Despite her efforts to achieve a flawless look, the natural curls of the stunning black lady succumbed to frizz after applying heat and styling products.

Here’s how to prepare your hair for diffusing:

  • Start by washing and conditioning your curls with a hydrating shampoo and conditioner of your choice. It’s best to choose products that contain moisturizing ingredients and leave out ingredients that dry your hair out or do it harm – like sulfates, salt, parabens, and mineral oil, to name a few. 
  • Wash your hair in sections to remove debris and excess oils from your scalp. Focus the shampoo on your scalp and roots instead of your ends. Rinse very thoroughly after scrubbing your scalp with your fingers.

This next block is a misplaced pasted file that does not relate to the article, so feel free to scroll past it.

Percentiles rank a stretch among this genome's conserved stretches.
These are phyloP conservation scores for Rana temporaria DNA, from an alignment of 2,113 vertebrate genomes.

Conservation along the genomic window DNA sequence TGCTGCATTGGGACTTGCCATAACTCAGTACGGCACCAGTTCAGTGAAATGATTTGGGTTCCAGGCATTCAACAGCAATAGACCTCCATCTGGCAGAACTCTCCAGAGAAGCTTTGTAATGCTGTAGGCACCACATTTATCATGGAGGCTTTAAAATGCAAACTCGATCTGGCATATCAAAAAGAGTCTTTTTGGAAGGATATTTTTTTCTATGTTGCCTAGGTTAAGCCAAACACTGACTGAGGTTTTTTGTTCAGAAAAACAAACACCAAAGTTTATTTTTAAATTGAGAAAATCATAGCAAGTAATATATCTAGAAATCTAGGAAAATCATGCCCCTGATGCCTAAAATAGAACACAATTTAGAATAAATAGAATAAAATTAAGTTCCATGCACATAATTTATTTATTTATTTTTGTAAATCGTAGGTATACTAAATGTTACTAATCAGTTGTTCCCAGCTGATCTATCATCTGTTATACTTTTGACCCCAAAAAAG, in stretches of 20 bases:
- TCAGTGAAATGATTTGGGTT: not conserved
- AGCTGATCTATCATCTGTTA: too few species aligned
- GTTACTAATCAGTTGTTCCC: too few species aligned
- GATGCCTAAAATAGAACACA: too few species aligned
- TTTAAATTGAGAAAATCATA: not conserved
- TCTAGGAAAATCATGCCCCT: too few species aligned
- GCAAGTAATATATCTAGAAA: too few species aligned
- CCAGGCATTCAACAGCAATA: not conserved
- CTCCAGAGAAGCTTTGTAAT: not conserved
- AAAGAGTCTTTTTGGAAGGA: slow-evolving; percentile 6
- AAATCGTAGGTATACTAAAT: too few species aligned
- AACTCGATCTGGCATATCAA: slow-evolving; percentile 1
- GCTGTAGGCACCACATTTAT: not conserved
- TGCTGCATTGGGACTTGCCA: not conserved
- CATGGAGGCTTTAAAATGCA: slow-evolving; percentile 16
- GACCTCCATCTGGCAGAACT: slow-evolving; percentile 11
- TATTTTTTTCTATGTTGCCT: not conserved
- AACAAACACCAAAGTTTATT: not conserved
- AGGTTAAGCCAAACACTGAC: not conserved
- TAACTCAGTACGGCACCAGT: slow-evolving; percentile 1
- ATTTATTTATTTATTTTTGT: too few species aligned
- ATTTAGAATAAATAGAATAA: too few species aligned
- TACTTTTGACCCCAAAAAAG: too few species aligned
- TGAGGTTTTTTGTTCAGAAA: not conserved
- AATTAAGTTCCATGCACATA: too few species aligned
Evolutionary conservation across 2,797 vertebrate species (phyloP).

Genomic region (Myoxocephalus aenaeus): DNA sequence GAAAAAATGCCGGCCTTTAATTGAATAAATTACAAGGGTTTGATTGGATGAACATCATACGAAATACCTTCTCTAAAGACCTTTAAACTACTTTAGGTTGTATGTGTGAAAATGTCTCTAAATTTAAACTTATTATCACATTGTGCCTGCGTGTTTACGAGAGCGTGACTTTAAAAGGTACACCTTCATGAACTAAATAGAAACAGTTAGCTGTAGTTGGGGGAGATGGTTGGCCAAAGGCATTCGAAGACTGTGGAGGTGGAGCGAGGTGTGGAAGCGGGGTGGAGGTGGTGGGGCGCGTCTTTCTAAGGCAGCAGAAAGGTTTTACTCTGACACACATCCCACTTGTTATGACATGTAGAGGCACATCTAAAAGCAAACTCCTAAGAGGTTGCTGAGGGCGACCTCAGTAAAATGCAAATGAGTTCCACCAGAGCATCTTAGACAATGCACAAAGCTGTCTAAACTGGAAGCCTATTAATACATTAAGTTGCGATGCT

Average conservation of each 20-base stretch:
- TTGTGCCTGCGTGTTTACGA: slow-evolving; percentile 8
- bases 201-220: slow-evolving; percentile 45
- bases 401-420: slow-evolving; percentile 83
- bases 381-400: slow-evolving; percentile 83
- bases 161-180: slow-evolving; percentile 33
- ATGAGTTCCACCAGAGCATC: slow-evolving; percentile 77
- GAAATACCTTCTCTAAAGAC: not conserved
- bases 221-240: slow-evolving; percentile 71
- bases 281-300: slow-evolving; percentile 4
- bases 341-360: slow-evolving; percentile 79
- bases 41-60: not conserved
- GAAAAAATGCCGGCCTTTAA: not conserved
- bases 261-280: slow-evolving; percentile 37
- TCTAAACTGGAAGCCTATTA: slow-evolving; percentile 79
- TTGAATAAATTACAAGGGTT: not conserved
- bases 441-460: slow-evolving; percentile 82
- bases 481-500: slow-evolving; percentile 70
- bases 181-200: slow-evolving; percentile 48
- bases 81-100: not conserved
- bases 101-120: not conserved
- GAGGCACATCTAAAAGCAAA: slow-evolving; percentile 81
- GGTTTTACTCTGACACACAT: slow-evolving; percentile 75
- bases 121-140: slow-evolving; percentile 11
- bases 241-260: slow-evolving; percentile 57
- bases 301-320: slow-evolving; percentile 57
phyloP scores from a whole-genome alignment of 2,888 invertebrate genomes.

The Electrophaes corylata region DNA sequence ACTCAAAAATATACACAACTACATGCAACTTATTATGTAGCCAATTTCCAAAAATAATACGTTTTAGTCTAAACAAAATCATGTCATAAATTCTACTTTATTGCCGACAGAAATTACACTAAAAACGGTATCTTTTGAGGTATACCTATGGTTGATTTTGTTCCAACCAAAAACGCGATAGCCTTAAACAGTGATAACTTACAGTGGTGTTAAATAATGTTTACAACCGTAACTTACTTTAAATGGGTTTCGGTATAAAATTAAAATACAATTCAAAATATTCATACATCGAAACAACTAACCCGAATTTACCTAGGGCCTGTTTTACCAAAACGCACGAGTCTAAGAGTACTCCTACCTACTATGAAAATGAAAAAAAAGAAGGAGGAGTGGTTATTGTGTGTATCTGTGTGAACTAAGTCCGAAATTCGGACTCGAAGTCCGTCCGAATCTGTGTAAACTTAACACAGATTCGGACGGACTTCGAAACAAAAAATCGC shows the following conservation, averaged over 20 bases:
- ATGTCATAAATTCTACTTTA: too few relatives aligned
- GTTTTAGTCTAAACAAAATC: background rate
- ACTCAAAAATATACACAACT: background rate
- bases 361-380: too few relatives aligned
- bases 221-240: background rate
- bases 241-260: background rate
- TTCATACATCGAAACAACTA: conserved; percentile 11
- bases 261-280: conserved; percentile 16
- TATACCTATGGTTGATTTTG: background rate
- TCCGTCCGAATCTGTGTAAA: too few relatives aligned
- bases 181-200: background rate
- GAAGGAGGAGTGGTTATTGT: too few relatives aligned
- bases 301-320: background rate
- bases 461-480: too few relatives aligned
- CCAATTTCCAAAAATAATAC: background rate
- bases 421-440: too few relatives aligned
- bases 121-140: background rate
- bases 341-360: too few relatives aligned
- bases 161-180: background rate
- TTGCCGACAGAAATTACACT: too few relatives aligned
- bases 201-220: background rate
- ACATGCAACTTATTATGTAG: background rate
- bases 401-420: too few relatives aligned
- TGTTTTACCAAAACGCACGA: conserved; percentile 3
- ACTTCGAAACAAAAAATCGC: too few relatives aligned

• Condition your hair. After shampooing, it’s time to condition. To get a good conditioning session, you’ll focus the conditioner on the ends of your hair. They are the oldest and most fragile part of the hair and need the most help. If your hair is super dry and in need of some extra TLC, don’t use conditioner – use a deep conditioner instead. It’s got heavy-duty oils, butters, and nutrients that leave your hair softer, shinier, and better hydrated than your regular rinse-out conditioner can. Use your judgment to determine which conditioner type might be the best for you. The deep conditioner should be left on for longer than your rinse-out conditioner. So, read the instructions on your products and keep that in mind. While the conditioner is in your hair, comb through your hair to remove tangles.